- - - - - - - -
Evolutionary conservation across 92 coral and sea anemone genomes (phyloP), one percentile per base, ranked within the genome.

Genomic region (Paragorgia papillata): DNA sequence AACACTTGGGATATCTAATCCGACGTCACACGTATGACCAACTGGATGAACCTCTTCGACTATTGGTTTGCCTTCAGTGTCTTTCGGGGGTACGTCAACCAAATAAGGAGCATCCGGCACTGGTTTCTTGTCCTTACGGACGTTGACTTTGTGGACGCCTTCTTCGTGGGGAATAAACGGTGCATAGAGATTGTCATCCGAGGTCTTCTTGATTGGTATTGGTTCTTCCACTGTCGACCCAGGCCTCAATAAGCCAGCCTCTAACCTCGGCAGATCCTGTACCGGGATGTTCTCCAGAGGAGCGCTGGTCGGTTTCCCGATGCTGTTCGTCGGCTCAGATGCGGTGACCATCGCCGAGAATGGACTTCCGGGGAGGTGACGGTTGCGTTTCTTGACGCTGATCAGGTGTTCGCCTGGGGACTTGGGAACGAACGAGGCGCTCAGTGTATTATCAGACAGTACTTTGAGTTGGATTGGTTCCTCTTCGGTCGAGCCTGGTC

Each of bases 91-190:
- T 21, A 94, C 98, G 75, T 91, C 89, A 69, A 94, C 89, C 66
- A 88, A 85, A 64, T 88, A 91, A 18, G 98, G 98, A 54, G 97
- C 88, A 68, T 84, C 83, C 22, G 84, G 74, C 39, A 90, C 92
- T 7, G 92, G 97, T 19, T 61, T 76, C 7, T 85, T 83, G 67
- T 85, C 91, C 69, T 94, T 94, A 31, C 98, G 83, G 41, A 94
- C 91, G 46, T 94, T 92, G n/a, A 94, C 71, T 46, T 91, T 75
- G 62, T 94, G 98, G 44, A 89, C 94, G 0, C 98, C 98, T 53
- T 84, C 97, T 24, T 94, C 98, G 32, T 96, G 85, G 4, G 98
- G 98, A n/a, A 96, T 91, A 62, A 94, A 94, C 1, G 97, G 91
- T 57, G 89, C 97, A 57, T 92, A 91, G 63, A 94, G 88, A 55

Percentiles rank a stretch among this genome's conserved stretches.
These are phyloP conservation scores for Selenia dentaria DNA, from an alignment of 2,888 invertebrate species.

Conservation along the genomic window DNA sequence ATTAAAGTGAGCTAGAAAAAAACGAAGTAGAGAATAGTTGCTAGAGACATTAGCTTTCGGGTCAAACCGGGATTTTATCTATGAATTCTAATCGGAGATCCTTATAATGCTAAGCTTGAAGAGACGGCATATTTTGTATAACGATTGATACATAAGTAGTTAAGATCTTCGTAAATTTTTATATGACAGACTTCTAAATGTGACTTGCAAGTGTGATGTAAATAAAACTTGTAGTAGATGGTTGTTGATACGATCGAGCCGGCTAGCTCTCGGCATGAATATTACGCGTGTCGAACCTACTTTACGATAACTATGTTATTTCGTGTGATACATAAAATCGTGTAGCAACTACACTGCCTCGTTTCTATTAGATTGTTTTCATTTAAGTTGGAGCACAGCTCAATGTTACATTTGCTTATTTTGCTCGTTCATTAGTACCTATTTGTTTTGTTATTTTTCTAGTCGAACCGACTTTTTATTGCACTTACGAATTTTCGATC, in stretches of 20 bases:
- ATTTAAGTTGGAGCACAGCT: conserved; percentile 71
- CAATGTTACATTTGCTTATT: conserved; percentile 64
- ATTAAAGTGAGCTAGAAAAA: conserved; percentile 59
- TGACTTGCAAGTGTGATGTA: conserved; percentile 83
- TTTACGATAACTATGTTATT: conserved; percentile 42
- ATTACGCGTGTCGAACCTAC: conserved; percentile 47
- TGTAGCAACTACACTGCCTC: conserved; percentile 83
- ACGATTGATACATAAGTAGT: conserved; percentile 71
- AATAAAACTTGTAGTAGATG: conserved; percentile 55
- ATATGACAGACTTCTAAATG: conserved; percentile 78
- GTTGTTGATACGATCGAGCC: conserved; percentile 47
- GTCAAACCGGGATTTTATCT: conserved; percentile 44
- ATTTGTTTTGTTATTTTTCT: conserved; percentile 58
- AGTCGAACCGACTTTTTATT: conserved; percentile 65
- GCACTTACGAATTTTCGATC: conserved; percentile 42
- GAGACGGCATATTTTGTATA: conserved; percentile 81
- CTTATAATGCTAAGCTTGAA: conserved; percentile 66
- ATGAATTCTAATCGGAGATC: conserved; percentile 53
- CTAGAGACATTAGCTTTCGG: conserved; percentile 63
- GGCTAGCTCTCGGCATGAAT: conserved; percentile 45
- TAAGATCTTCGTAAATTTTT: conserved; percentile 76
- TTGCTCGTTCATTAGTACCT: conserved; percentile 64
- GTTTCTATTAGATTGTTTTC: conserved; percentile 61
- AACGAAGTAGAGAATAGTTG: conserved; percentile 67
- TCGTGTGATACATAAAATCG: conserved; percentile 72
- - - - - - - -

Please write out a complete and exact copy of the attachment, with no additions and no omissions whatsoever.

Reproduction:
Evolutionary conservation across 92 coral and sea anemone genomes (phyloP), one percentile per base, ranked within the genome.

Genomic region (Paragorgia papillata): DNA sequence AACACTTGGGATATCTAATCCGACGTCACACGTATGACCAACTGGATGAACCTCTTCGACTATTGGTTTGCCTTCAGTGTCTTTCGGGGGTACGTCAACCAAATAAGGAGCATCCGGCACTGGTTTCTTGTCCTTACGGACGTTGACTTTGTGGACGCCTTCTTCGTGGGGAATAAACGGTGCATAGAGATTGTCATCCGAGGTCTTCTTGATTGGTATTGGTTCTTCCACTGTCGACCCAGGCCTCAATAAGCCAGCCTCTAACCTCGGCAGATCCTGTACCGGGATGTTCTCCAGAGGAGCGCTGGTCGGTTTCCCGATGCTGTTCGTCGGCTCAGATGCGGTGACCATCGCCGAGAATGGACTTCCGGGGAGGTGACGGTTGCGTTTCTTGACGCTGATCAGGTGTTCGCCTGGGGACTTGGGAACGAACGAGGCGCTCAGTGTATTATCAGACAGTACTTTGAGTTGGATTGGTTCCTCTTCGGTCGAGCCTGGTC

Each of bases 91-190:
- T 21, A 94, C 98, G 75, T 91, C 89, A 69, A 94, C 89, C 66
- A 88, A 85, A 64, T 88, A 91, A 18, G 98, G 98, A 54, G 97
- C 88, A 68, T 84, C 83, C 22, G 84, G 74, C 39, A 90, C 92
- T 7, G 92, G 97, T 19, T 61, T 76, C 7, T 85, T 83, G 67
- T 85, C 91, C 69, T 94, T 94, A 31, C 98, G 83, G 41, A 94
- C 91, G 46, T 94, T 92, G n/a, A 94, C 71, T 46, T 91, T 75
- G 62, T 94, G 98, G 44, A 89, C 94, G 0, C 98, C 98, T 53
- T 84, C 97, T 24, T 94, C 98, G 32, T 96, G 85, G 4, G 98
- G 98, A n/a, A 96, T 91, A 62, A 94, A 94, C 1, G 97, G 91
- T 57, G 89, C 97, A 57, T 92, A 91, G 63, A 94, G 88, A 55

Percentiles rank a stretch among this genome's conserved stretches.
These are phyloP conservation scores for Selenia dentaria DNA, from an alignment of 2,888 invertebrate species.

Conservation along the genomic window DNA sequence ATTAAAGTGAGCTAGAAAAAAACGAAGTAGAGAATAGTTGCTAGAGACATTAGCTTTCGGGTCAAACCGGGATTTTATCTATGAATTCTAATCGGAGATCCTTATAATGCTAAGCTTGAAGAGACGGCATATTTTGTATAACGATTGATACATAAGTAGTTAAGATCTTCGTAAATTTTTATATGACAGACTTCTAAATGTGACTTGCAAGTGTGATGTAAATAAAACTTGTAGTAGATGGTTGTTGATACGATCGAGCCGGCTAGCTCTCGGCATGAATATTACGCGTGTCGAACCTACTTTACGATAACTATGTTATTTCGTGTGATACATAAAATCGTGTAGCAACTACACTGCCTCGTTTCTATTAGATTGTTTTCATTTAAGTTGGAGCACAGCTCAATGTTACATTTGCTTATTTTGCTCGTTCATTAGTACCTATTTGTTTTGTTATTTTTCTAGTCGAACCGACTTTTTATTGCACTTACGAATTTTCGATC, in stretches of 20 bases:
- ATTTAAGTTGGAGCACAGCT: conserved; percentile 71
- CAATGTTACATTTGCTTATT: conserved; percentile 64
- ATTAAAGTGAGCTAGAAAAA: conserved; percentile 59
- TGACTTGCAAGTGTGATGTA: conserved; percentile 83
- TTTACGATAACTATGTTATT: conserved; percentile 42
- ATTACGCGTGTCGAACCTAC: conserved; percentile 47
- TGTAGCAACTACACTGCCTC: conserved; percentile 83
- ACGATTGATACATAAGTAGT: conserved; percentile 71
- AATAAAACTTGTAGTAGATG: conserved; percentile 55
- ATATGACAGACTTCTAAATG: conserved; percentile 78
- GTTGTTGATACGATCGAGCC: conserved; percentile 47
- GTCAAACCGGGATTTTATCT: conserved; percentile 44
- ATTTGTTTTGTTATTTTTCT: conserved; percentile 58
- AGTCGAACCGACTTTTTATT: conserved; percentile 65
- GCACTTACGAATTTTCGATC: conserved; percentile 42
- GAGACGGCATATTTTGTATA: conserved; percentile 81
- CTTATAATGCTAAGCTTGAA: conserved; percentile 66
- ATGAATTCTAATCGGAGATC: conserved; percentile 53
- CTAGAGACATTAGCTTTCGG: conserved; percentile 63
- GGCTAGCTCTCGGCATGAAT: conserved; percentile 45
- TAAGATCTTCGTAAATTTTT: conserved; percentile 76
- TTGCTCGTTCATTAGTACCT: conserved; percentile 64
- GTTTCTATTAGATTGTTTTC: conserved; percentile 61
- AACGAAGTAGAGAATAGTTG: conserved; percentile 67
- TCGTGTGATACATAAAATCG: conserved; percentile 72